Making the most of the new year

Firstly, a very happy new year to all of my readers, clients, associates and friends. The start of a brand new year is always – for me, at least – a time of reflection on what has been before and of planning for what is to come. It is also when we select our resolutions for the next twelve months.

In this spirit, I thought I would suggest here five things that we can do before the year gets well and truly under way, which will help our organisations to operate more efficiently and more effectively in the months to come. Corporate resolutions, if you will.

1. Check you are doing the right things. Make a list of all of the things that your organisation does. Include the services you provide, the products you sell and the groups that you are involved with. Get everyone to contribute. Then look at your list with a critical eye. Do you still need to do all of these things? And is there anything that you should be doing, but are not?

2. Cut costs where you can. Identify the three things (excluding staff costs) that you spend the most money on each year. Then think of one thing that you could do to reduce each of these costs by 5 per cent – and do it. Stuck for ideas? Get your colleagues involved and make it a competition to see who can come up with the best ideas.

3. Learn from others. Think about how well you do things compared with other organisations. Identify an organisation that does something similar to your own – perhaps in a different field or in another town or city – and find out about how they work. What can you learn from them? Provided they are not a competitor, see if you can get together to share ideas. They may be able to learn from you, too.

4. Make sure the price is right. If you charge for your products or services, check that your prices are still appropriate – not too high, but not too low, either. With inflation hovering between 4 and 5 per cent, it is likely that your costs will have gone up. But with the economy in a poor state, your competitors may have cut their prices and your customers are likely to be on a tight budget. Finding the right balance is key.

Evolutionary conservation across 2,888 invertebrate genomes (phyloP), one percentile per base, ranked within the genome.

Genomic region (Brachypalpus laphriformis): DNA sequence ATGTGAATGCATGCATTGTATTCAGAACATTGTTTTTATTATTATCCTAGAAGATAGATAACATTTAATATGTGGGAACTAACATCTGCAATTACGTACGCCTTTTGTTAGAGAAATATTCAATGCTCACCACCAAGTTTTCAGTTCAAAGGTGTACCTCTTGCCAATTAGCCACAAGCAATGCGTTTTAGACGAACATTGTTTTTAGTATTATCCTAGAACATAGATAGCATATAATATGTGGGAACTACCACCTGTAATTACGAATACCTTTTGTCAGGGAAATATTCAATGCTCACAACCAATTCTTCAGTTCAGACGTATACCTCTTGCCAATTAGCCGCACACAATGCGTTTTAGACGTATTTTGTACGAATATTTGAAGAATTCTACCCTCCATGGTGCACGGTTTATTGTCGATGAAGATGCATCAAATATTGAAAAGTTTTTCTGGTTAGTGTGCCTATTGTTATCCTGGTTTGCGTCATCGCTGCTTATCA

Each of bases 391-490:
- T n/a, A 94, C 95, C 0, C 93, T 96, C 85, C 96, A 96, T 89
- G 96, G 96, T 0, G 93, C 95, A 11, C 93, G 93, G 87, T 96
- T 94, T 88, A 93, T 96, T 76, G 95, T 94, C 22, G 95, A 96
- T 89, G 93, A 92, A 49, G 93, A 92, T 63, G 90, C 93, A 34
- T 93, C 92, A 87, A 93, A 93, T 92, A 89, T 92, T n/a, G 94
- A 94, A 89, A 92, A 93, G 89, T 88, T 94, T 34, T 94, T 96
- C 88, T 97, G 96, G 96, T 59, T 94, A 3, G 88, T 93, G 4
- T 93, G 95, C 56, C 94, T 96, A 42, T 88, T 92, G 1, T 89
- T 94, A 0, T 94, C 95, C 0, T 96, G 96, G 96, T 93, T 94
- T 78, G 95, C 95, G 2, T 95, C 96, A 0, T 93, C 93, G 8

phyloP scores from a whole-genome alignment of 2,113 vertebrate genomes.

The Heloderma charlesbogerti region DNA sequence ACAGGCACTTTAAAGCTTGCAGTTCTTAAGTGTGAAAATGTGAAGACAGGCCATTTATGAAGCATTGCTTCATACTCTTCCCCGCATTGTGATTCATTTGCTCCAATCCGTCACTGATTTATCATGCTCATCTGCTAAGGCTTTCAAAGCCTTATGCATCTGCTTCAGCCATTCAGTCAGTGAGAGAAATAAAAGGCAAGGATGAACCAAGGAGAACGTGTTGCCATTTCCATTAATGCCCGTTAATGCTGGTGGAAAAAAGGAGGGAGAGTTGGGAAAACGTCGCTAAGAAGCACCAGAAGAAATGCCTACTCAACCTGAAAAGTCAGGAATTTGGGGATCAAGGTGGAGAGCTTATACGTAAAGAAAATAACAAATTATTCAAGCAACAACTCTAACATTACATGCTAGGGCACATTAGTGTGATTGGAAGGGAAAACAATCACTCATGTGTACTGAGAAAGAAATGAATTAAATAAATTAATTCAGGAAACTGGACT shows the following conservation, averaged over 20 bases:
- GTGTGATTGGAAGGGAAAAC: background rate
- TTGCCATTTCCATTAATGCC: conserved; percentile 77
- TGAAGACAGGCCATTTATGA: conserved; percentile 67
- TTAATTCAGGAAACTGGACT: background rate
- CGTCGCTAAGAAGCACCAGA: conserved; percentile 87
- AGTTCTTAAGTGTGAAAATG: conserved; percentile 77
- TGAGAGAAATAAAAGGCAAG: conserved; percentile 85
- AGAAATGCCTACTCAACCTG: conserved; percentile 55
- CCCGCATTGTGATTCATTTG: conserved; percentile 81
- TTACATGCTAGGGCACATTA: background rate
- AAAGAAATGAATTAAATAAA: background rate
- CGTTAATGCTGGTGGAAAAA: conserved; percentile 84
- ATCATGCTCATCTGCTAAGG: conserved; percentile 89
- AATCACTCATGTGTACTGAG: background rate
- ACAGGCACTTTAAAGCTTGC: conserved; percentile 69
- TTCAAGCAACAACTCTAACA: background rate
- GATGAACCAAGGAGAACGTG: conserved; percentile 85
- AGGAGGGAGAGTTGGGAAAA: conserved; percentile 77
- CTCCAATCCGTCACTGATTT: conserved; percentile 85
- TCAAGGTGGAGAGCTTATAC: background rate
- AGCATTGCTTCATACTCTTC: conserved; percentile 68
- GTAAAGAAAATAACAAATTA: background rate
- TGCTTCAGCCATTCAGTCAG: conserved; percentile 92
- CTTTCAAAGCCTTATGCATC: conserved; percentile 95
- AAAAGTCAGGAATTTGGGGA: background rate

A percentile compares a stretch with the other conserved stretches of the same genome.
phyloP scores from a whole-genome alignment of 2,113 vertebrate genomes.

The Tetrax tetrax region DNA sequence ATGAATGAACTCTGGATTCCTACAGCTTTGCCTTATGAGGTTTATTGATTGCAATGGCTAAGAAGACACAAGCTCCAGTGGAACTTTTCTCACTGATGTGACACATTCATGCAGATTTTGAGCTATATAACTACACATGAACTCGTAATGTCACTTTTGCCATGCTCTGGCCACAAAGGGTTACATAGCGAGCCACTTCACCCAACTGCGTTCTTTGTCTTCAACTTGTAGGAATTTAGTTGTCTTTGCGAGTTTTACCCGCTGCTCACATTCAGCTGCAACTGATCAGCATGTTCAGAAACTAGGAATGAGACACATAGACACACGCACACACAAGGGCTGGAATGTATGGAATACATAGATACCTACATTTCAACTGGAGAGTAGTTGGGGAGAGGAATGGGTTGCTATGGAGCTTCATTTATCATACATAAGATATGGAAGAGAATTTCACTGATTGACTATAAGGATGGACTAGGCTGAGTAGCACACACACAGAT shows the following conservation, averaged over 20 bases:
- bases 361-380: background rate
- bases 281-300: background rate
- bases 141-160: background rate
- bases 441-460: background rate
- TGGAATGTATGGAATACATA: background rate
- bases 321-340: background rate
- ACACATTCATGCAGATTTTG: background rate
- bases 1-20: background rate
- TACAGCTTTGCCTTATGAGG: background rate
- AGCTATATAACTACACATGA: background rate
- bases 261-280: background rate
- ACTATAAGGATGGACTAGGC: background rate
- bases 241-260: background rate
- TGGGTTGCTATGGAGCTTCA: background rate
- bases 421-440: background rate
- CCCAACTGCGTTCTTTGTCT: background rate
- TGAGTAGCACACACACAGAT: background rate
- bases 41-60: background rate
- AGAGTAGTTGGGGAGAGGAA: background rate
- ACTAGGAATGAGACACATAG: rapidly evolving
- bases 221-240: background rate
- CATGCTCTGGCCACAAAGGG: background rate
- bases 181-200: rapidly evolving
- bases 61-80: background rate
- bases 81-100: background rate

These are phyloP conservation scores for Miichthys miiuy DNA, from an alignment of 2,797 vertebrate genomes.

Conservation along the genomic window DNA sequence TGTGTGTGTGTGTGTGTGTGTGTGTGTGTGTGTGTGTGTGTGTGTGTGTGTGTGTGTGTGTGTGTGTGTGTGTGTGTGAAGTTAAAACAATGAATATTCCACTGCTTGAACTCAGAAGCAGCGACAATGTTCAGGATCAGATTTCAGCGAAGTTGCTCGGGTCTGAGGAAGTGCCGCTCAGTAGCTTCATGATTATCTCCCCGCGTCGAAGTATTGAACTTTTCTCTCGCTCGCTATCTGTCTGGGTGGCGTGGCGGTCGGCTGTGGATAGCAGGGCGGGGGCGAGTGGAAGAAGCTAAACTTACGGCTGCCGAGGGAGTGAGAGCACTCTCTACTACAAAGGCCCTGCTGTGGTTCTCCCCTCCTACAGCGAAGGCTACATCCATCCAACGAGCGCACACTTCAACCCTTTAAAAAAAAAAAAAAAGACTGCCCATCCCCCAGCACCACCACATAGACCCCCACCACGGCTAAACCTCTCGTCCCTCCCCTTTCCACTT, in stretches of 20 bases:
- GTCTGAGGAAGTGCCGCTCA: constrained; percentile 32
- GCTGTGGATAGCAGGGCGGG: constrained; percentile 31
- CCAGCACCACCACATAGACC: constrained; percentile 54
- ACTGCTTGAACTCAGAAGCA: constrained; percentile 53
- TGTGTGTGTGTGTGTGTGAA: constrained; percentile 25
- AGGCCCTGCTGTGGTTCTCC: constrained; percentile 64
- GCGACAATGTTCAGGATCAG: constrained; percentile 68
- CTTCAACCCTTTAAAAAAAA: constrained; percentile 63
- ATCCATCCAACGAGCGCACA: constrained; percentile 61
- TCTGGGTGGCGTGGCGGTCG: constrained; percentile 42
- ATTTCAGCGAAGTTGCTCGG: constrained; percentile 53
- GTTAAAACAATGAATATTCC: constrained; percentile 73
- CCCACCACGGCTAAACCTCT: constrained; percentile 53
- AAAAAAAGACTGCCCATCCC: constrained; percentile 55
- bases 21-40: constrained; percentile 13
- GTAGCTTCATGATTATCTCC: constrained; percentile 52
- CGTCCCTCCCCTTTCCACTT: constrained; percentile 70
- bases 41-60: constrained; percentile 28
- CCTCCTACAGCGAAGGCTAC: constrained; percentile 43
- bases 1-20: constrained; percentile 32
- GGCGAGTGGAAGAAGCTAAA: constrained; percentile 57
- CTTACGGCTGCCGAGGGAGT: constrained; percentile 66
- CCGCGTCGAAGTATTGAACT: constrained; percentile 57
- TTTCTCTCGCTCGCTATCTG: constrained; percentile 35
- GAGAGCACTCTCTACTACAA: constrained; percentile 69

5. Keep in touch. I learned early on in my career that, regardless what business you are in, it is all about people. Yet when we are busy, it is easy to let our personal and business relationships take a back seat. (And no, Facebook doesn’t count!) So make a list of five business contacts you have not spoken to for a while and give them a call. Or drop them a short note to say hi. Or stop by for a cup of tea. I guarantee that you will learn something useful. And you will also make five people happy. Not a bad start to the year.

2 thoughts on “Making the most of the new year

  1. I like the part about cutting costs, where you were quick to say “excluding staff costs”, which is exactly what everyone is doing at the moment: cutting staff.

    1. Yes, it’s a difficult one. Staff costs are the biggest single element of most organisations’ expenditure, so when costs need to be cut, this is the first place they look. But as I see it, your people are also what allow you to generate income and to get things done. Far better, in my view, to make sure that you are getting the most from your people and to think intelligently about managing non-staff costs, rather than to take the easy option of laying people off.

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